How Argentina’s Drought Could Impact the Central Bank’s Reserves

As a result of the drought that is impacting Argentina’s agricultural output, the country’s central bank is set to receive $9.4 billion less during this year’s harvest compared to last year’s season

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By Belén Escobar (EN)
March 13, 2023 | 01:00 PM

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Buenos Aires — As a result of the drought that is impacting Argentina’s agricultural output, the country’s central bank is set to receive $9.4 billion less during this year’s harvest (to July) compared to last year’s season if the so-called ‘soybean dollar exchange rate were not applied, and some $7.42 billion less if it were implemented, according to private sector estimates.

The ‘soybean dollar’ is an exchange rate that was implemented purely for the country’s soybean trade. The Argentine government reintroduced the soybean dollar in late November in a bid to secure $30 billion in foreign currency reserves. The mechanism allows soybeans to trade at a rate of 230 pesos to the US dollar, higher than the official exchange rate but below the unofficial or ‘blue dollar’ rate.

Consulting firm Analytica has identified “the drastic projections” of a fall in soybean and corn production and its impact on foreign currency reserves in the coming months, and proposes two scenarios: another implementation of the ‘soybean dollar’ exchange rate, which would put the currency at 300 pesos per dollar in May, and a second, more adverse scenario, without that exchange-rate stimulus.

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“In 2023, the drought will likely cause a reduction in US dollar revenues of up to $16.4 billion, if a third implementation of the stimulus program for soybean exporters were not carried out,” the firm said, while, “with the ‘soybean dollar’ exchange rate in place, revenues would amount to $13.9 billion.”


However, “when comparing this year’s projections with the drought of the 2017/2018 season, the central bank would receive around $4.27 billion more to July, assuming the ‘soybean dollar’ mechanism is used, and $2.29 billion more without the incentive program”, according to Analytica’s analysis.

The consultancy states that it is possible to project a higher dollar income in 2023 than in 2017, even with a smaller harvest than in that year, due to current prices.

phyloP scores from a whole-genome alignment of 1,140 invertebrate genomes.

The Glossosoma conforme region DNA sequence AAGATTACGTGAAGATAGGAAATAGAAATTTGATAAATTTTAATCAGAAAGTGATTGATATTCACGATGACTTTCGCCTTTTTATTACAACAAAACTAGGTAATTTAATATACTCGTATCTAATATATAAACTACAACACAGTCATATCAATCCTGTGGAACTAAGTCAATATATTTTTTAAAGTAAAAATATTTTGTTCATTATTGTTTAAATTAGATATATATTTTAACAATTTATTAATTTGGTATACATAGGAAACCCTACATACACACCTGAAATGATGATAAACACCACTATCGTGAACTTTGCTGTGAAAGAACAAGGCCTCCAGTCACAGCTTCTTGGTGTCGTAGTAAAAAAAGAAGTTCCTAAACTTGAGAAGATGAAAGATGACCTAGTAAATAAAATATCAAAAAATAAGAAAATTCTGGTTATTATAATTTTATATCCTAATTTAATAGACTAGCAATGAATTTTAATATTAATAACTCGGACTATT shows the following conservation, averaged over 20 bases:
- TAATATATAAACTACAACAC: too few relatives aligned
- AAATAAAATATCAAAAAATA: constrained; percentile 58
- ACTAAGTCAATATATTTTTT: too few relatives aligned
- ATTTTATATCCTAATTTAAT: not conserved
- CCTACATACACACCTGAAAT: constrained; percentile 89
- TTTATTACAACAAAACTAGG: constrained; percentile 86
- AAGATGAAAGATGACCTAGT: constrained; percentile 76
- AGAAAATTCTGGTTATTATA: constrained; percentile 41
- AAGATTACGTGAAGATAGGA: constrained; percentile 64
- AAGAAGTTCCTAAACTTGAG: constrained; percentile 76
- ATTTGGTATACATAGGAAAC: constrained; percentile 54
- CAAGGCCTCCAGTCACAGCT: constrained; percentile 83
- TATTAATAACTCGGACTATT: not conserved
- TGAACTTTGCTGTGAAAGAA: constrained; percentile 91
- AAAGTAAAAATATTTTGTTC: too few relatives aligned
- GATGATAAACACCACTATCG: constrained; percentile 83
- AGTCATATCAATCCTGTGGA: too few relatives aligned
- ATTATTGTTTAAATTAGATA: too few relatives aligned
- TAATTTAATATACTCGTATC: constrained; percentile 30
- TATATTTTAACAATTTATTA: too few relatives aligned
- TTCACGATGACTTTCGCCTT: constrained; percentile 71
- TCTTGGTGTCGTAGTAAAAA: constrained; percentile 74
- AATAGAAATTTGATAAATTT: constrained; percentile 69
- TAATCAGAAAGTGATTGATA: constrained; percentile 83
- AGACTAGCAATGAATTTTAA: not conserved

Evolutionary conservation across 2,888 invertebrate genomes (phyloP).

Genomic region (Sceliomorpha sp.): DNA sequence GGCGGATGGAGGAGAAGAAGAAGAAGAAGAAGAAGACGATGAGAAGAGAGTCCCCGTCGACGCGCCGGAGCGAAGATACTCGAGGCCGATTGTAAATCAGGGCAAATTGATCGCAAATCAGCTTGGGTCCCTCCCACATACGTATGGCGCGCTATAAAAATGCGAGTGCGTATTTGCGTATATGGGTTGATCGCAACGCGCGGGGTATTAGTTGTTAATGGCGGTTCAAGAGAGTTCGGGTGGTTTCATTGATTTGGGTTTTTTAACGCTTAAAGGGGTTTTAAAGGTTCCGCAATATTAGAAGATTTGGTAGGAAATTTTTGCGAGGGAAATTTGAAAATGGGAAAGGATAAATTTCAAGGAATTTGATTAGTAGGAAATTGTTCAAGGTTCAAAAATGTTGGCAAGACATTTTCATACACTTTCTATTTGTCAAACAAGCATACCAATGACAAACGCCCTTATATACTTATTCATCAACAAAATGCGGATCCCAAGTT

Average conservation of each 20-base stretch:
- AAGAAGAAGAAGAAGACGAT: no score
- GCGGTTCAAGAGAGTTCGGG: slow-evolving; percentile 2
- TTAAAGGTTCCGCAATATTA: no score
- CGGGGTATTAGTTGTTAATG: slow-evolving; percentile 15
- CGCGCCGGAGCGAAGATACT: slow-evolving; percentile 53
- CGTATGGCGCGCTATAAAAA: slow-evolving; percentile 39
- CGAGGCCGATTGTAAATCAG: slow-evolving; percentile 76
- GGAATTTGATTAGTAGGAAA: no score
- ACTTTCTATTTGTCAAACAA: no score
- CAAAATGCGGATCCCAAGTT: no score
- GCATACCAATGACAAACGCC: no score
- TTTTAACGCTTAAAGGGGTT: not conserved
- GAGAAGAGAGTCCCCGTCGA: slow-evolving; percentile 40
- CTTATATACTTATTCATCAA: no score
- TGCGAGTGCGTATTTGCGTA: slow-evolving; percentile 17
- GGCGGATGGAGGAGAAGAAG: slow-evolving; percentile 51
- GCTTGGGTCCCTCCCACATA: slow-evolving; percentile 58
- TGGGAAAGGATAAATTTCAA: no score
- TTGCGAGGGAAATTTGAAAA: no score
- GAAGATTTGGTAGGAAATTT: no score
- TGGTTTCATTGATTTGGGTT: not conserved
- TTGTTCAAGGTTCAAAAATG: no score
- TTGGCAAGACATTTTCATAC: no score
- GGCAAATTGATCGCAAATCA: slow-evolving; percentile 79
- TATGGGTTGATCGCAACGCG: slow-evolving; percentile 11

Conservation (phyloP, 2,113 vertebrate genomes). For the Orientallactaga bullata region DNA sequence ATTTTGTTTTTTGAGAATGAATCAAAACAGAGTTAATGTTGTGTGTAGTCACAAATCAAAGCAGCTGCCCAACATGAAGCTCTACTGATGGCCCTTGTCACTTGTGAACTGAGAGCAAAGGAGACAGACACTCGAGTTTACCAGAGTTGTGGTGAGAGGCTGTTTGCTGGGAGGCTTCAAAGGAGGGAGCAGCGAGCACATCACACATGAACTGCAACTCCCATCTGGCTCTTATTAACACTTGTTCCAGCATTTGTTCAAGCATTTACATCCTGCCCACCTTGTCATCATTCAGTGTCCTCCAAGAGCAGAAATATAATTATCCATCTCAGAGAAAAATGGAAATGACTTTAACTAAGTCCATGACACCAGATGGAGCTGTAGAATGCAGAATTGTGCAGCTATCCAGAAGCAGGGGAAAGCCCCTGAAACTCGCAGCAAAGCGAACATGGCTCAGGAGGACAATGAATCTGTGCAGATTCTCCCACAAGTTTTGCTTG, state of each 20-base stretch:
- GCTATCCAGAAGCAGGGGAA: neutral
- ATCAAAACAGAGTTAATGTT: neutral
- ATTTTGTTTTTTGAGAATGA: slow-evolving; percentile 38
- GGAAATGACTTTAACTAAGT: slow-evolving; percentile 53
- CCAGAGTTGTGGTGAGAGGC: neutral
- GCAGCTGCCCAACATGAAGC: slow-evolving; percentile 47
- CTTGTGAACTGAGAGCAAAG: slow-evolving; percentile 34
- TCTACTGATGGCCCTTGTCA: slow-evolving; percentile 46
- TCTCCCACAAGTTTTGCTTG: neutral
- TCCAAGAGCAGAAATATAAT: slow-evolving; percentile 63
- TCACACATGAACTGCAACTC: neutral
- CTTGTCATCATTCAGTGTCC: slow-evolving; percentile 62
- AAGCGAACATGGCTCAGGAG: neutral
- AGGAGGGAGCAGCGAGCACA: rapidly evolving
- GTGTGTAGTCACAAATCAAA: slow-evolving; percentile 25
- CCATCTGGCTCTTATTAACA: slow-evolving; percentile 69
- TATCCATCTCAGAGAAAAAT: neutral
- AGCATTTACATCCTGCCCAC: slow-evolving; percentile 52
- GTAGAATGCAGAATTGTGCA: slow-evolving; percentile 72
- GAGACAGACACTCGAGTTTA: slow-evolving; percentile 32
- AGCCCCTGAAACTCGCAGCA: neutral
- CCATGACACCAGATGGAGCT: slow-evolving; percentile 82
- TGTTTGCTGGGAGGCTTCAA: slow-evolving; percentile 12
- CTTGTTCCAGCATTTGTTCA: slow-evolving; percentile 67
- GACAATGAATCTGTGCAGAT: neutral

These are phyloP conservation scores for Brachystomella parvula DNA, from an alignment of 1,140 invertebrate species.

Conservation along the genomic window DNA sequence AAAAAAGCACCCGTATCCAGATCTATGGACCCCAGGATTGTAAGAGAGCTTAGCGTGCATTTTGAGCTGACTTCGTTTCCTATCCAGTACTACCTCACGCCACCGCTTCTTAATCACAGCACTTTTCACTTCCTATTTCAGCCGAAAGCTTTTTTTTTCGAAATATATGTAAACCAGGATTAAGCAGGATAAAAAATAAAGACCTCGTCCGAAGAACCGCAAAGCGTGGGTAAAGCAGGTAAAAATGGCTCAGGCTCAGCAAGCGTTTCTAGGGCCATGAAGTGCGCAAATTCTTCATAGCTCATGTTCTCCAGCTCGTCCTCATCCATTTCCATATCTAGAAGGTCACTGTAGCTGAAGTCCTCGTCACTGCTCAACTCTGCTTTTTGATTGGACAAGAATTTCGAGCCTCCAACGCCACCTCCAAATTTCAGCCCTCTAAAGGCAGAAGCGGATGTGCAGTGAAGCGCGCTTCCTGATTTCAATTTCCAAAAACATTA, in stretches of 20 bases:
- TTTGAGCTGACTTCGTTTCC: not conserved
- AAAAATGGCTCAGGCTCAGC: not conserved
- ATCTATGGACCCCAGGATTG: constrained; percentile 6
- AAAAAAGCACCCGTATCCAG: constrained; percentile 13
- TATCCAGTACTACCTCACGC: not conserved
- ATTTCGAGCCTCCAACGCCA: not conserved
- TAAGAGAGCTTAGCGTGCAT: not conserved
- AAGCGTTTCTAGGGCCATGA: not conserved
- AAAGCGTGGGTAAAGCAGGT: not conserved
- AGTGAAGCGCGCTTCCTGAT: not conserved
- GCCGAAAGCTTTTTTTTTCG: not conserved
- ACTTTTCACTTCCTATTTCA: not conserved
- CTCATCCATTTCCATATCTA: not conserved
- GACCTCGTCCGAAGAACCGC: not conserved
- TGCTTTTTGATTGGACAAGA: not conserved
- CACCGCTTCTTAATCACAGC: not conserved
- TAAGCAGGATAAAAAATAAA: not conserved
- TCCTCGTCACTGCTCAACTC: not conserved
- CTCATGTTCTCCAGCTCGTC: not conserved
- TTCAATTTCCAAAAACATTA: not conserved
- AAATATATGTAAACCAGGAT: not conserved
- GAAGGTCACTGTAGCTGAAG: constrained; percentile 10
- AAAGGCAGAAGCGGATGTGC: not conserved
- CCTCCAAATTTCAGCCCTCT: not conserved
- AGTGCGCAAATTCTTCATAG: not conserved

“The soybean harvest would be even lower than the one observed in the previous drought, but prices today are 57% higher,” the consultancy stated.


“For corn, the differences in production are similar (36.6 million tons are expected this season, compared to 43.5 million tons during the 2017/18 season), but prices are 75% higher,” it stated.

The difficulties of accumulating reserves

Earlier this month, Argentina’s Economy Minister Sergio Massa and his team came to an agreement with the International Monetary Fund (IMF) on a new international reserves accumulation target for 2023.

In addition to the new target for the Central Bank of Argentina (BCRA), Bloomberg Línea was able to confirm with sources from the economy ministry that the government will implement a series of monetary and fiscal measures in the coming weeks.

Due to the lower inflow of dollars into the country caused by the worst drought in decades and the energy consequences of the war in Ukraine, the IMF agreed to reduce Argentina’s reserve accumulation requirements, both at annual and quarterly levels. These were part of the binding targets of the extended fund facility program, a mechanism that allowed the refinancing of the debt for more than $40 billion taken by the Argentine government with the multilateral organization in 2018.


Originally, the Argentine government was supposed to seek to strengthen the Central Bank’s coffers to $9.8 billion by the end of the year. As of February 24, the BCRA’s net international reserves totaled $3.42 billion, according to Aurum Valores estimates.

However, “the difficulties in accumulating reserves are not just down to a poor harvest”, Analytica stated, as “increased debt payment commitments and greater incentives to retain grains also play a role.”

“The strong exchange rate difference - the multilateral real exchange rate has appreciated 30% since December 2019 -, the large gap in parallel quotations (over 80% at present) and speculation on a possible reduction of export duties, in the event of the opposition winning the October presidential elections, could lead to a lower liquidity for the agricultural exports sector,” the consultancy stated.

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